Updated: Feb 28, 2019
This weekend I had my first real experience with motorcycle touring. I rode the 300 miles east from Detroit to Chicago, making an emergency layover due to the freezing cold and strong winds in Gran Rapids where I caught up with an old friend - a former colleague by the name of Ania to whom I will forever be indebted for teaching me how to ride a horse - but that is a story for another time.
It proved to be an incredibly difficult trip, perhaps a realistic taste of whats ahead for my intended solo world tour on two wheels.
The "problem" was the weather! The weather got extremely ugly, cold and nearly sub zero degree temperatures, but I had to push further towards Chicago, where my father lives and works as a painter ( & not the artistic kind). The conditions outside were straight brutal; first the rain started to intensify making the roads very slippery and compromising the grip of the anorexic looking stock knobby Dunlops of the KLR, already notorious for their poor performance in the wet. Then the rain turned into snow which was incredibly demoralizing knowing I had a full day's riding ahead. So after a short while the discomfort of my soaked gloves turned into a seriously numbing pain that started to compromise my ability to depress the lever.
I suddenly found my self desperately scanning the horizon for the famous golden arches of a McDonald’s, not for any other reason but to use the bathroom hand dryer to return some life into my nearly frostbitten fingers. I even had to resort to putting on plastic gloves under my soaked leather motorcycle gloves - a desperate and futile attempt to conquer more miles and fight the brutal cold which was severely undermining my ability to control the motorcycle.
After a while I returned back to the freeway heading south on I196 only to become a victim of the merciless winds that blow Eastward from lake Michigan. The winds were so strong that I had to ride at a slight angle, fighting to stabilize every time the winds chose to change direction, as is the essential nature of the beast. So I would creep up to a semi-truck hoping to cower in the wind tunnel behind it only to realize that riding behind a big truck is what I imagine having a sparing session with Tyson would be like; if you don't follow dangerously and uncomfortably close, the turbulent air smacks you around like a rag doll as the tires fight to maintain traction, and the KLR's soft suspension and weak forks twist and compress under the sudden jolts of the wind, not giving any positive feedback through the handlebars. This is not what I had hoped my first exposure to motorcycle touring would be.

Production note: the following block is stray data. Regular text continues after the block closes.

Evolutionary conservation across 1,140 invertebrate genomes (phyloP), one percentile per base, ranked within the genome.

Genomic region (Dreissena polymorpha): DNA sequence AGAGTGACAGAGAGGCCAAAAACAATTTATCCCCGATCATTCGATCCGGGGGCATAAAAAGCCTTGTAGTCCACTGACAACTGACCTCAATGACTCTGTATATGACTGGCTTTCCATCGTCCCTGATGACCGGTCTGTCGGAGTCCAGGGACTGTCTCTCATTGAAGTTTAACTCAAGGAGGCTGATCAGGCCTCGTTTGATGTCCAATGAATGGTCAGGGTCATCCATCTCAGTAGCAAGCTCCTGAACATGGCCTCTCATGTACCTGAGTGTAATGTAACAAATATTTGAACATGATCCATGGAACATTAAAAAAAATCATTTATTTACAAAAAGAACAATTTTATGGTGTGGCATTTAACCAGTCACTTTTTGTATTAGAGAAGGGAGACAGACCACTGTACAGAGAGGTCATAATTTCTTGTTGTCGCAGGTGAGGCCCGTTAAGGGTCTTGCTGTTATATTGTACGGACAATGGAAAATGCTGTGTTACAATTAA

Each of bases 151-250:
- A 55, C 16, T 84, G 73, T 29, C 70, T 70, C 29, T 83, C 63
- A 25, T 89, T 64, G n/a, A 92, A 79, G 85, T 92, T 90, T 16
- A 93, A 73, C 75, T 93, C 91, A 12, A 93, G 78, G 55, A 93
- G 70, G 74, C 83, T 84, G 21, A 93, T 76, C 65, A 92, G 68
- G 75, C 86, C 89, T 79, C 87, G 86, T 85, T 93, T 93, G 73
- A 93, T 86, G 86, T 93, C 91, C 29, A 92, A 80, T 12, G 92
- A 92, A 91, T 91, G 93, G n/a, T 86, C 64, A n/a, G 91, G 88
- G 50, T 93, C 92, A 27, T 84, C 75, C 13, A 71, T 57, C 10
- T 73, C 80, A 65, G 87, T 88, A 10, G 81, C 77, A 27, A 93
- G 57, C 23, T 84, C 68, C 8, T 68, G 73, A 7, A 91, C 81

So finally decided it was imperative to exit the freeway and follow the slower side roads which eventually caused me to get lost in none other then Gary Indiana, home of the king of pop, proudly clinching to the list of one of Americas most impoverished and violent cities. Nighttime on the streets of Gary is a sight to behold to be sure, albeit stopping for gas was as much adventure as I was up for this particular trip.
I finally arrived to my dad's place on the corner of Belmont and Kostner - another urban jewel of misery and dread where shootouts are virtually a daily occurrence. It was around 11PM and I was beaten, shaken and as much emotionally drained as physically exhausted from the elements and the numerous close calls. So I could have imagined no better ending to the day then a shower and a pillow, but as fortune would have it my dad had different plans. He had already filled the apartment with friends, his friends mind you, who had been impatiently waiting for my arrival for a few hours - enough to get a few too many bears in in the meantime. So we were off to an authentic Serbian bar where a night of more drinking and painfully loud accordion music ensued.
All in all this trip proved to be a powerful learning experience which offered the opportunity to contemplate, and prepare for the serious odyssey ahead. As the great Serbian poet, and religious and political leader Petar Petrovic Njegos wrote in his timeless "The Mountain Wreath" - In peaceful times it is easy to be virtuous - it is but in time of grave difficulties that true heroes are recognizable. I am not foolish enough to proclaim I understand what it means to be a hero, but what I take form it is that anyone can cruise when the weather is agreeable - how many would endure a snow storm on their maiden voyage, and still have the desire to continue - nay only to begin the odyssey?!
Moral of the story is: ALWAYS mind the weather forecast; never underestimate the time and distance needed to make it to your destination; have a plan B; and invest in good gear that will aid in you safely achieving your goal. My maiden voyage was a violation of all of the above, albeit luckily it wasn't enough to detract me from continuing on. Be wise, give yourself time to practice shorter weekend trips before embarking on the main experience, know how to use your gear and read the weather, practice working on the bike and know how to maintain it, and don't push yourself - always leave room and space to stop and let the storm pass, or simply to rest and collect yourself. You will meet individuals along the way that will be welcome distraction so give yourself time for those experiences. The biggest mistake ADV riders make is to plan or attempt to rack on too many miles - remember, it's not necessarily all about getting to your destination. Enjoy the ride!